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If It Ain't Broke: Mega Man 10 Review

by: Neosygma ; edited by: Michael Hartman ; updated: 5/25/2012 • Leave a comment

Another Mega Man game has arrived, giving fans another taste of the classic platforming giant. The tenth installation of the classic Mega Man series features all of the unforgiving challenge and retro gameplay that gamers have come to expect. Fans of the series won't be disappointed.

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    Beating A Dead Robot Horse (And Loving Every Minute of It)

    Capcom has had a long history of giving gamers more of what they want. Numerous incarnations of Street Fighter and Boxart Resident Evil have been released over the years, providing gamers with the next dose of their favourite series. Though it has gone through several changes, the most numerous of these is Mega Man. Throughout the years, Mega Man has consistently been a source of classic platforming games (except for those forays into the Roleplaying genre) and Capcom seems only happy to continue that tradition.

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    SolarMan1 Mega Man 10 throws the player right into the story before they even reach the title screen. A nasty virus (uncreatively called Roboenza) is infecting all of the world's robots and causing them to go nuts. Dr. Wily, Mega Man's arch enemy, shows up to claim innocence, and offers to help create an antidote. Mega Man's brother, Proto Man, offers his own strength to the cause (and gives the player someone to play as other than Mega Man.)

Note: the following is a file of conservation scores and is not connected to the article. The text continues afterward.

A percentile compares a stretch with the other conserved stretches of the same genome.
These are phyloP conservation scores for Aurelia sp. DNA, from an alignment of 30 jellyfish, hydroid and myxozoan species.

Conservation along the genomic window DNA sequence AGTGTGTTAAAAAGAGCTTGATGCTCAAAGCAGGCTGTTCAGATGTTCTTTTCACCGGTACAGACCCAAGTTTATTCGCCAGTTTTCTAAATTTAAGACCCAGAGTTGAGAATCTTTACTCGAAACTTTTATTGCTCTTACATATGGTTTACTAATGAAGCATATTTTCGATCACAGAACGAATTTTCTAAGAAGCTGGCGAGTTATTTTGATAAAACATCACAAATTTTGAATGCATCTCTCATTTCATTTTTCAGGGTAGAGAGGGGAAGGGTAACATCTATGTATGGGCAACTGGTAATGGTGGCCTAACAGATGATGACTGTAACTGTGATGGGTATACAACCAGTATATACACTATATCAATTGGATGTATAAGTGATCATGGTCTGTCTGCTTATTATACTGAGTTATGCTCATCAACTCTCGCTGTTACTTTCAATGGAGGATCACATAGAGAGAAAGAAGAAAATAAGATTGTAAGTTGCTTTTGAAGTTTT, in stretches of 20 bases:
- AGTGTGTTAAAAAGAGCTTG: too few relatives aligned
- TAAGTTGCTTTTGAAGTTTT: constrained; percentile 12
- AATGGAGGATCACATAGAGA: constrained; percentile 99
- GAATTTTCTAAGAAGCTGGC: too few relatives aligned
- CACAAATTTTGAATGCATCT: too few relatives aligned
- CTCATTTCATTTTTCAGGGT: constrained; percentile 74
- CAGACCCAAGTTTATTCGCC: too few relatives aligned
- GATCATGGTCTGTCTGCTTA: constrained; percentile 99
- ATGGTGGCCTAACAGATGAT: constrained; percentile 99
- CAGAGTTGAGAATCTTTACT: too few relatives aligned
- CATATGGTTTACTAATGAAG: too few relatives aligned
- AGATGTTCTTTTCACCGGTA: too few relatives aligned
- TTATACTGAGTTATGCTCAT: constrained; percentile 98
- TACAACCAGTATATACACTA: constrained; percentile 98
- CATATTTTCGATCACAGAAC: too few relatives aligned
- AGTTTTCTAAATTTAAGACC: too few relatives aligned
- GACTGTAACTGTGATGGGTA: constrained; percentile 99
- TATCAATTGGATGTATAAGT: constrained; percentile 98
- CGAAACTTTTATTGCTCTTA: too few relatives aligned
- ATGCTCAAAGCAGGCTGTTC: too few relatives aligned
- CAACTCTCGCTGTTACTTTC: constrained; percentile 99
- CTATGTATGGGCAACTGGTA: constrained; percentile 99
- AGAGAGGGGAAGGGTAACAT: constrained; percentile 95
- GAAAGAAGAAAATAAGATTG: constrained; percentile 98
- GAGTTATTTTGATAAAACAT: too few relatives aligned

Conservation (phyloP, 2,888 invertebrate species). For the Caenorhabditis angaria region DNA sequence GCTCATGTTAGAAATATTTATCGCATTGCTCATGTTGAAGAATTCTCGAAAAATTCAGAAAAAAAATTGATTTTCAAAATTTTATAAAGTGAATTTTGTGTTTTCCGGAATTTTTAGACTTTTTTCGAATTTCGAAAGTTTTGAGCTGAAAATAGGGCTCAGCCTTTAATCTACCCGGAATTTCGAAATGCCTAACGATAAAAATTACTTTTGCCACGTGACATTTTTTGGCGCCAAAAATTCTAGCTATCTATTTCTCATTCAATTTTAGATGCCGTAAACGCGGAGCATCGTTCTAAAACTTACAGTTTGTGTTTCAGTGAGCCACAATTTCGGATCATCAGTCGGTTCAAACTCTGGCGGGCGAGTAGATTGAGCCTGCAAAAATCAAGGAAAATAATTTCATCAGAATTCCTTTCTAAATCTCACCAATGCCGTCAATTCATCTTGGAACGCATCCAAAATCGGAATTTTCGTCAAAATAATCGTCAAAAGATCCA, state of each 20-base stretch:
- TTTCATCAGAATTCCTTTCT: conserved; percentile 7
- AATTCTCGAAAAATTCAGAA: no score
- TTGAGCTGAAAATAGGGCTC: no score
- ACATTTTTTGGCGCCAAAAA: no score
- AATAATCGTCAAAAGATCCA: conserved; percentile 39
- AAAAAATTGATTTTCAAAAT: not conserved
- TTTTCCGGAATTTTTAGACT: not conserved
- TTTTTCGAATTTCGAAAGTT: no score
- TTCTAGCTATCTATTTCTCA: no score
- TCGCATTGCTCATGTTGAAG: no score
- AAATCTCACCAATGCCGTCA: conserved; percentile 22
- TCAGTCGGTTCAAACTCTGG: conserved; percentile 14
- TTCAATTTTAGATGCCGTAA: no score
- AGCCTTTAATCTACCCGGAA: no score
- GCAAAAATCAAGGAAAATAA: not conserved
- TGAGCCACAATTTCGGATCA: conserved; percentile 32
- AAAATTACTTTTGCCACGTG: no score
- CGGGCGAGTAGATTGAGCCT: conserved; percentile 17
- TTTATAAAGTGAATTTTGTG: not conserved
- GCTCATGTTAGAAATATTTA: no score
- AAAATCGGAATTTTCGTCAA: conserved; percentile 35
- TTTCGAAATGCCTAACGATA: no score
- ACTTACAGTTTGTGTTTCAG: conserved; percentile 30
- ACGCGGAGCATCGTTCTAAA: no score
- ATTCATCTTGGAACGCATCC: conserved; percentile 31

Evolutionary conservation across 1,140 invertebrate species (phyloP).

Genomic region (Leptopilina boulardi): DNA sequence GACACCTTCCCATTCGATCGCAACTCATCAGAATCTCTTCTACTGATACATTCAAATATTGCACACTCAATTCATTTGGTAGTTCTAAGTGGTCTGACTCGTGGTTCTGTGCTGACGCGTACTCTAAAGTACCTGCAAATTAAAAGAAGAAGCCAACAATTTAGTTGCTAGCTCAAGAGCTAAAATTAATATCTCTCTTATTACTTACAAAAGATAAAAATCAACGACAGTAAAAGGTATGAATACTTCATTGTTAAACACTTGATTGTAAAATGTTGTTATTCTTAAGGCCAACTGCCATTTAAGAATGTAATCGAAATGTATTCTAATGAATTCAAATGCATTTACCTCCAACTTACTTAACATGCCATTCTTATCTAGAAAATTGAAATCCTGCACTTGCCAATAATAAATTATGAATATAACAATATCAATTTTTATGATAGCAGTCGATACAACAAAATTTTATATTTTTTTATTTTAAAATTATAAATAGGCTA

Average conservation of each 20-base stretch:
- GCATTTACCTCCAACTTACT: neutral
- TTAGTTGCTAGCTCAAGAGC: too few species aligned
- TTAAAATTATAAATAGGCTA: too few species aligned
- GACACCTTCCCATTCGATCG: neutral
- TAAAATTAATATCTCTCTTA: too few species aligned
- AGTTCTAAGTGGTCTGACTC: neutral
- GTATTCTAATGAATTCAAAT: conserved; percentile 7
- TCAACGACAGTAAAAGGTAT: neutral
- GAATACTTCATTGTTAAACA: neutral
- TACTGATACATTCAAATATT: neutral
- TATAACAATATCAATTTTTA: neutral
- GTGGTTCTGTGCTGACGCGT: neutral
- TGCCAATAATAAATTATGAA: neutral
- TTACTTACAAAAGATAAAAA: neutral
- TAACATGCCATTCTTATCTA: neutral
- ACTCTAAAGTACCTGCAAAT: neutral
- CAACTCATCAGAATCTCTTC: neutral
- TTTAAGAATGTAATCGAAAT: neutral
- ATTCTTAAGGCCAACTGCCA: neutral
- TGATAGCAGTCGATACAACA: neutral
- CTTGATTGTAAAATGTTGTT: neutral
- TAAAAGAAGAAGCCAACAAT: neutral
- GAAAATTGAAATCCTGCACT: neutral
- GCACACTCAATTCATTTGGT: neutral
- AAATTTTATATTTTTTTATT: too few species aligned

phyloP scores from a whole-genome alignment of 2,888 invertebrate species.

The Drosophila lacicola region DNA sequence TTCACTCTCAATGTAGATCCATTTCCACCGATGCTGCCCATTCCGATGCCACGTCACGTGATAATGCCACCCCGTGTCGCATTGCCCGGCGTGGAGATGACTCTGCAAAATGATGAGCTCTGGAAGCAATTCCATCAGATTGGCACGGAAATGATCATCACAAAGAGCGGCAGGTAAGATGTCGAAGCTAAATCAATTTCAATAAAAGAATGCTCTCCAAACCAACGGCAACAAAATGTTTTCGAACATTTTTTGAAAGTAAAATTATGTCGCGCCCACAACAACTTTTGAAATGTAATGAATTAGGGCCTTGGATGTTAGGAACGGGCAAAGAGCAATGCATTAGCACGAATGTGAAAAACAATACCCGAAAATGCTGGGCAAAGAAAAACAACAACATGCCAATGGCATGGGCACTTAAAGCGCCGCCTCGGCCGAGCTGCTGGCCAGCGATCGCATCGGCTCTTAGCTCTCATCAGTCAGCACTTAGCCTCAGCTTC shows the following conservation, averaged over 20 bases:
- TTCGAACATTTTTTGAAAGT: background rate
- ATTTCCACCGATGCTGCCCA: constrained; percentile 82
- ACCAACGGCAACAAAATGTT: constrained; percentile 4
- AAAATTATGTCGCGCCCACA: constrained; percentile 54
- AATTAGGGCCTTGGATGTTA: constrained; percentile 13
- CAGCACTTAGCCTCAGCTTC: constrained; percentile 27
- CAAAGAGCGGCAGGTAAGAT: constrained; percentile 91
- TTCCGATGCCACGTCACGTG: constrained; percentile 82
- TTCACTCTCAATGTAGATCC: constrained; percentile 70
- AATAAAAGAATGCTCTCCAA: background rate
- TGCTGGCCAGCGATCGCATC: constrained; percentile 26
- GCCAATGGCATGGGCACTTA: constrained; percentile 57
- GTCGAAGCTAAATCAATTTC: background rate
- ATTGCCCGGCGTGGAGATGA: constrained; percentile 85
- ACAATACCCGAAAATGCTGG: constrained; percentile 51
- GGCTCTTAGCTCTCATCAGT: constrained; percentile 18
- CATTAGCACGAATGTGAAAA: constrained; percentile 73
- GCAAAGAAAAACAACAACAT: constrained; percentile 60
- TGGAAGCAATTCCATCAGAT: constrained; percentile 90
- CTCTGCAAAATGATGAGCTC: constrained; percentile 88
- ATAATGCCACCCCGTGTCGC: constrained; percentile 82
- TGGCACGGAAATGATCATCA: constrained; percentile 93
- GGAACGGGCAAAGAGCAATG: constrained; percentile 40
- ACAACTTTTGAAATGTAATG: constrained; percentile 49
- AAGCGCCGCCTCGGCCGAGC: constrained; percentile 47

Mega Man 10 provides a solid platforming experience that matches the quality we've seen from Capcom over the years. Like Mega Man 9, Mega Man 10 uses the same graphics and gameplay of Mega Man 2. The graphics, while 8-bit, are all crisp and clear, and leave no doubt as to what you need to shoot and where you need to jump.

    The music, as usual, is the incredible sort of retro techno that had gamers hand drumming on controllers then, and still gets remixed all over the place today. Each of the Robot Masters' themes is fitting of the level, and I can only hope that Capcom will release the soundtrack sometime soon.

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    Modes of Play

    The main mode of play can be accessed simply by choosing "New Game" on the main menu. Below that are options to load a saved game, the challenge mode, time attack mode, the achievements list, and the options menu. More options will be available for download in the near future, including an endless attack mode and three extra, tough stages.

    Challenge mode will provide a list of challenges such as only being able to use the Mega Buster in a stage, or making it through a stage without taking any damage. Time attack will challenge the player to complete each of the stages as fast as possible. Achievements are, of course, just for bragging rights.